Charles C. Graves III, Baltimore's planning director, is leaving his $117,000 post after nine years to become Atlanta's commissioner of planning and neighborhood development, he announced yesterday.
Graves told his 50-member staff the news Monday. Yesterday he expressed mixed emotions about moving from a city of 651,154 defined by its scores of neighborhoods.
"Baltimore's a great city, but this is a unique opportunity because I'll be overseeing planning, community development and economic development," Graves said. "I told my staff, this was one of the hardest decisions I've had to make."
Graves, 48, known for his soft-spoken, analytical style, will continue on the job until Nov. 1. A search for his successor will be launched, city officials said yesterday.
During his watch, the planning department crafted the city's first comprehensive plan in 30 years and embarked on a new zoning code -- a project left unfinished for his successor. A new initiative, the strategic neighborhood action plan, is getting under way with an open meeting with community leaders at 6 tonight in the Benton building at 417 E. Fayette St.
Comparing Atlanta to Baltimore, Graves said, "The traffic is much worse [there], and affordable housing is becoming an issue. Prices are escalating."
By Census 2000 numbers, Baltimore is the nation's 17th-largest city, while Atlanta comes in as the 40th-largest. However, Graves noted a perception problem.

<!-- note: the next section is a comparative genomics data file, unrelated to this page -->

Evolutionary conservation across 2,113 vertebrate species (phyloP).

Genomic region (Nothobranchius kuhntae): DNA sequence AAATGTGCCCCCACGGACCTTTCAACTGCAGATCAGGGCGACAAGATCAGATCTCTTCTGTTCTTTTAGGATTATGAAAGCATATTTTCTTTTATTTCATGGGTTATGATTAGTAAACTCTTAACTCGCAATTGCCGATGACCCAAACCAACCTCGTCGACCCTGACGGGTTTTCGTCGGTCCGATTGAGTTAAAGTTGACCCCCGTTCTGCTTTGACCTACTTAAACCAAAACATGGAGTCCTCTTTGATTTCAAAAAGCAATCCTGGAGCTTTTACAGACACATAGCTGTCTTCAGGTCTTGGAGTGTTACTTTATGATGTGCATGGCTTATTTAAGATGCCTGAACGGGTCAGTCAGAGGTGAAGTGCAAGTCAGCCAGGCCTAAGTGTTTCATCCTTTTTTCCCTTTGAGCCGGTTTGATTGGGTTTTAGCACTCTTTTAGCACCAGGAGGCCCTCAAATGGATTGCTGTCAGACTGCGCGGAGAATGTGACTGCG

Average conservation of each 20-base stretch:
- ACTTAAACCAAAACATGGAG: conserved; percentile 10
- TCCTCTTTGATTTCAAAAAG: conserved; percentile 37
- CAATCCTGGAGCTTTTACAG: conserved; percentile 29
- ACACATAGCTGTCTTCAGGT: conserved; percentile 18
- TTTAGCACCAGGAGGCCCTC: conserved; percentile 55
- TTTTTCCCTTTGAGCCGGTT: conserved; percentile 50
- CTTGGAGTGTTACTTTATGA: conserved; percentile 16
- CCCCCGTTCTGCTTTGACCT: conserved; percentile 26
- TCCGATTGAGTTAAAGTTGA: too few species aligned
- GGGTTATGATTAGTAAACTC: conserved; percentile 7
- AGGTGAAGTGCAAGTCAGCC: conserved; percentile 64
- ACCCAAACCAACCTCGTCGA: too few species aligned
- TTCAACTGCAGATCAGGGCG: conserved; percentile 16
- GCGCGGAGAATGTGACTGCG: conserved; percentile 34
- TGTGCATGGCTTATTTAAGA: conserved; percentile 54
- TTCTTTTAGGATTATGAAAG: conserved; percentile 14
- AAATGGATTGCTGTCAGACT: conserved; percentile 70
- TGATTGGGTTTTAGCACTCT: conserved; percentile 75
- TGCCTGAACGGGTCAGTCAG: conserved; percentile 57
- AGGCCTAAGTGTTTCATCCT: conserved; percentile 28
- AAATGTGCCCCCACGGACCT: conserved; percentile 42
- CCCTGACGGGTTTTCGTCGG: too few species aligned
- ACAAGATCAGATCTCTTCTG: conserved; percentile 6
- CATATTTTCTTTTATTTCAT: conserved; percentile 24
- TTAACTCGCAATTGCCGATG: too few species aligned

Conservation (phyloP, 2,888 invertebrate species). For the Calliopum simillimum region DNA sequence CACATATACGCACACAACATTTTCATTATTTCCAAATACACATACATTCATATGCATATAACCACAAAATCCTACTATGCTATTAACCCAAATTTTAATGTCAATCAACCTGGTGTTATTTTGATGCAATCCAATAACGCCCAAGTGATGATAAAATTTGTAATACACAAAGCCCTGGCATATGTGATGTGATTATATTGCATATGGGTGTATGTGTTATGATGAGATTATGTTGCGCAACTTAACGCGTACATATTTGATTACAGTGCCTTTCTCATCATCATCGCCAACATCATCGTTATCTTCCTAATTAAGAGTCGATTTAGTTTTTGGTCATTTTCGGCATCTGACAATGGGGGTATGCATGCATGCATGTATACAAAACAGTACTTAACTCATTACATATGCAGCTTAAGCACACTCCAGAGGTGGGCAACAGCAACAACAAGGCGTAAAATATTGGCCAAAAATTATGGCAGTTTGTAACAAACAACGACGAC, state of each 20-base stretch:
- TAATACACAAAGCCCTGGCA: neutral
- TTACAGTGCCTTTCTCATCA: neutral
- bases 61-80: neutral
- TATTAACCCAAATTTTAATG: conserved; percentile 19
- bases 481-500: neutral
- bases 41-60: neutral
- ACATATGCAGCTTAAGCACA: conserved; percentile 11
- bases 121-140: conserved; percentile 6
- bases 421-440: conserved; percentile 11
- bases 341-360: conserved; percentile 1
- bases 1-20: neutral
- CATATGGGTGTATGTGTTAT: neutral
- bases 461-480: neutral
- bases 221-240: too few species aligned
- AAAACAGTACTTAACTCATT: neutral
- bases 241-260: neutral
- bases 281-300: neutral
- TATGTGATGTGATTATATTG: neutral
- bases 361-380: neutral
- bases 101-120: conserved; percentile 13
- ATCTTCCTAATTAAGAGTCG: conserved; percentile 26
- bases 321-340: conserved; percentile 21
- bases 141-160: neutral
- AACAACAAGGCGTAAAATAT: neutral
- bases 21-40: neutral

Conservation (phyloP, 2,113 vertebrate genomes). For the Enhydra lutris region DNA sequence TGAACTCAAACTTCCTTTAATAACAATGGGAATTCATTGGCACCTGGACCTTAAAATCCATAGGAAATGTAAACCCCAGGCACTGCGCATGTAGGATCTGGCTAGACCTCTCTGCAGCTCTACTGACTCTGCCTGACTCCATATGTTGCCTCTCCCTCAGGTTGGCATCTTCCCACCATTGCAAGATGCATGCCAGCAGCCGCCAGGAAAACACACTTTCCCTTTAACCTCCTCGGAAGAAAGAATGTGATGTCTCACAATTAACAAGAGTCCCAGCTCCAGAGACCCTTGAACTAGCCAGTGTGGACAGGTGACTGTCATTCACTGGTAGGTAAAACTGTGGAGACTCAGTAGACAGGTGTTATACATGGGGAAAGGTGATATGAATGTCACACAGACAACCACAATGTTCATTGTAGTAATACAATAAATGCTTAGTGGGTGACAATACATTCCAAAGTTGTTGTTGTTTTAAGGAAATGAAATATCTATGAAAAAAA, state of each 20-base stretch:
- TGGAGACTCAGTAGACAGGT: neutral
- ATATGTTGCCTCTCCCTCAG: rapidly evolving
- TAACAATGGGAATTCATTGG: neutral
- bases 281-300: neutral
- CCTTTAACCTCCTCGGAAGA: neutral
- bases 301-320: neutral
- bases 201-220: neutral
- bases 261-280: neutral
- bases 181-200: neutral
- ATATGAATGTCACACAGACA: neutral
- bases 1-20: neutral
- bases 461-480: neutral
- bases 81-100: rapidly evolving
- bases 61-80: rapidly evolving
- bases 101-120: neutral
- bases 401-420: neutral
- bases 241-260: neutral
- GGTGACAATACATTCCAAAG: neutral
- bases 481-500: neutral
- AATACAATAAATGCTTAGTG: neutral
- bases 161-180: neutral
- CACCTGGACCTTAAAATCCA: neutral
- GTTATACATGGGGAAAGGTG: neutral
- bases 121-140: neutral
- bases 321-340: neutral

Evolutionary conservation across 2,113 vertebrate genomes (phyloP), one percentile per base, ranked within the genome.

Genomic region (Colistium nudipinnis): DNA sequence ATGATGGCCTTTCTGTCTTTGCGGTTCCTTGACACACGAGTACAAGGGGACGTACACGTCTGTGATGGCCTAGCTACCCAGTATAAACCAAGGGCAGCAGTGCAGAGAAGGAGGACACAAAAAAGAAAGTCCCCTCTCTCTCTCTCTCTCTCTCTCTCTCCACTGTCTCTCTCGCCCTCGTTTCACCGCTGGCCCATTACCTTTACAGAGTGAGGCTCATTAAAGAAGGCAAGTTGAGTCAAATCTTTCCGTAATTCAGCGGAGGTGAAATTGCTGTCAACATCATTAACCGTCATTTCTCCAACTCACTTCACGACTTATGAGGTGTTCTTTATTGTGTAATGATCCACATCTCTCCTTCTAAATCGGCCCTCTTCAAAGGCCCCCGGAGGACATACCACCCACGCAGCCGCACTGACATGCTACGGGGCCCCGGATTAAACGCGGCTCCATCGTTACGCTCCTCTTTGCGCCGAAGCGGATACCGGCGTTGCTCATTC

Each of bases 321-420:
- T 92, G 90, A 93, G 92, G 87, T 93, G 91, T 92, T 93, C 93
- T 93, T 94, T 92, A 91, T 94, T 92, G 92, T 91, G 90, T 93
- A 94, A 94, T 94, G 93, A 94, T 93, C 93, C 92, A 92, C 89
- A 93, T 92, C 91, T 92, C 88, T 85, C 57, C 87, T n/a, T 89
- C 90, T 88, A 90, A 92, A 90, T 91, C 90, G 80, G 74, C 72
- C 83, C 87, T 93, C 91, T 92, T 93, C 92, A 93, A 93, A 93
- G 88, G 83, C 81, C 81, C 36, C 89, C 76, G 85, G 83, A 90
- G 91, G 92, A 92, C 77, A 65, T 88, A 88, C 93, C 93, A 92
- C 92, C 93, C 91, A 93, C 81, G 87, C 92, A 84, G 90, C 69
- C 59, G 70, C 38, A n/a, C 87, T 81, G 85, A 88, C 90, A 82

"People in Baltimore think Atlanta's much bigger," he said. "People in Atlanta think so, too."
He will oversee 350 city employees, he said, and serve as a member of Democratic Mayor Shirley Franklin's cabinet. He was recruited by the firm Egon Zehnder International, he said.
Graves was appointed by Mayor Kurt L. Schmoke and came to Baltimore from a similar position in Appleton, Wis.
In the early 1990s, he said, "The Inner Harbor was on automatic and so neighborhoods were my focus."
Mayor Martin O'Malley said yesterday that he interviewed Graves about serving in his administration when he was elected nearly three years ago.
"Everything was up for grabs and nothing was assumed," O'Malley said. "His leadership will be sorely missed, and I'm happy for him. He did a great job for me."
He praised Graves for organizing the city's census count and for appealing the number assigned to Baltimore, which officially lost 85,000 residents between 1990 and 2000.
Graves said yesterday that an informal appeal could result in 10,000 being added to the census total.